What do you do when you’re lonely, or down in the dumps, or preparing to move across the country to a city where they almost certainly do not have birds of paradise bushes in front lawns or hummingbirds (at least none you’ve ever seen, except once and it turned out it was a mosquito)?
Shop the Story
Do you fry things? You might. I did. It turned out pretty well, too. As a rule I am not a big fryer. It makes a mess for one thing, and I don’t need more of those in my kitchen. Further, I have yet to really master a technique -- or maybe it's about owning the right stove or pan -- that can crisp the skin nicely without burning it, yet not leave my chicken raw inside. But I came as close as I have to this victory with Harissa Fried Chicken, which happens to be week night friendly to boot.
Here are the keys to this chicken’s success. The first is the brine. Nothing fancy there, but I do believe it greatly improves your chance of a moist meal. Next is the batter ChezUs has put together for you, which is way beyond the old flour and egg routine. We’re talking red pepper flakes, for a kick, coriander, which gives it a subtle Moroccan thing, and the under-appreciated caraway seeds, which really serve as something special in the finish of each bite.
I did my best to carefully monitor the heat, trying to get a nice just-done inside while maintaining a crisp but not blackened skin. All I can say is, pay attention. Not risotto attention, maybe, but good enough; read your horoscope or something, then peek back and adjust the flame.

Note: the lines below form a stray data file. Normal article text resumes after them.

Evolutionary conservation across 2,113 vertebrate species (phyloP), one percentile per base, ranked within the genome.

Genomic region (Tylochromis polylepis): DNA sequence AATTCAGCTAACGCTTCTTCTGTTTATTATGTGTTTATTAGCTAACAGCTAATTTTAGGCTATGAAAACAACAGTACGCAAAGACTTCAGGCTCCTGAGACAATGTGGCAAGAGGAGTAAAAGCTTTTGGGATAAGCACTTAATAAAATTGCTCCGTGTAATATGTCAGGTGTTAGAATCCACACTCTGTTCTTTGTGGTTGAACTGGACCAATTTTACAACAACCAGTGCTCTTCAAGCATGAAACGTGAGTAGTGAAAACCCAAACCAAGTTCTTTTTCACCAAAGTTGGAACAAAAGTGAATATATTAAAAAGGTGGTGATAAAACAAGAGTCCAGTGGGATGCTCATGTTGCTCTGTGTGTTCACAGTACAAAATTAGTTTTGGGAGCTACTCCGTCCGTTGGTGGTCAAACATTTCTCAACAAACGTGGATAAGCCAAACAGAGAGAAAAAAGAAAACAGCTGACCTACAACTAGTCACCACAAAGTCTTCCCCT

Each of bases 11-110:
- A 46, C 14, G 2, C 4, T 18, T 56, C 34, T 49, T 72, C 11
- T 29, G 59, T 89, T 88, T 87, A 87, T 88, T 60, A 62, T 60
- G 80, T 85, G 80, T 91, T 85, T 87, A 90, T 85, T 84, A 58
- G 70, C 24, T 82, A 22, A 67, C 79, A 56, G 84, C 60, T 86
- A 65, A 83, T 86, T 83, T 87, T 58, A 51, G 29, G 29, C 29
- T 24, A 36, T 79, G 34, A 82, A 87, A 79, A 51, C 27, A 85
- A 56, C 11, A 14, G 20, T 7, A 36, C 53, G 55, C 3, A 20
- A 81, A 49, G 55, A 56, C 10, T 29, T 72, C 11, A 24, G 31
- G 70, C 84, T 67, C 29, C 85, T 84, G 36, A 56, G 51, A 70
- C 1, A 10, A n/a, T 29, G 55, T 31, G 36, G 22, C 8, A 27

As I fried away in grapeseed oil -- something else I have never done, and it makes less mess and makes me feel like an upstanding member of some community I actually don’t belong to -- my friend David stopped by for lunch. "It’s probably not cooked inside," I mumbled sullenly. "Yes! Yes it is, it’s cooked perfectly," he said. Well, one leg was a little too pink. What David loved was the crispiness of the skin, which had a hint of fire and spice without being an overwhelming mouthful of either, or distracting from the taste of chicken. He took it home. It will be fine on the re-heat.
Mix salt and hot water in a very large bowl. Once the salt is dissolved, stir in the cold water. Add the chicken to the brine and put in the refrigerator. Brine the chicken from 1 to 4 hours. After the process is finished, rinse chicken very well and pat dry with paper towels.
Frying the Chicken:
2 cups all-purpose flour
2 cups breadcrumbs
1 tablespoon chili flakes
1 tablespoon garlic, minced
1 tablespoon parsley, minced
1 tablespoon caraway seeds
1 tablespoon coriander
2 teaspoons fresh cracked black pepper
2 cups buttermilk
2 eggs, cage free, organic
1. Combine flour, breadcrumbs and spices in a deep shallow bowl or plate.
2. Combine buttermilk and eggs and whisk together until blended, also in a deep shallow bowl or plate.
3. Heat about 1/2 an inch of grapeseed oil in a deep frying pan or cast iron pan, until hot. I used a cast iron dutch oven.
4. Dip each chicken piece into the buttermilk mixture and then into the breadcrumb mixture. Gently shake off any excess. Gently fry in the hot oil until golden brown and cooked through.
5. Put in the oven, on low heat (about 350 degrees) to keep warm while cooking the rest of the chicken.
6. Serve. Eat.
By day, Jennifer Steinhauer, aka Jenny, is the Los Angeles Bureau Chief for The New York Times. By night, she is an obsessive cook.
A New Way to Dinner, co-authored by Food52's founders Amanda Hesser and Merrill Stubbs, is an indispensable playbook for stress-free meal-planning (hint: cook foundational dishes on the weekend and mix and match ‘em through the week).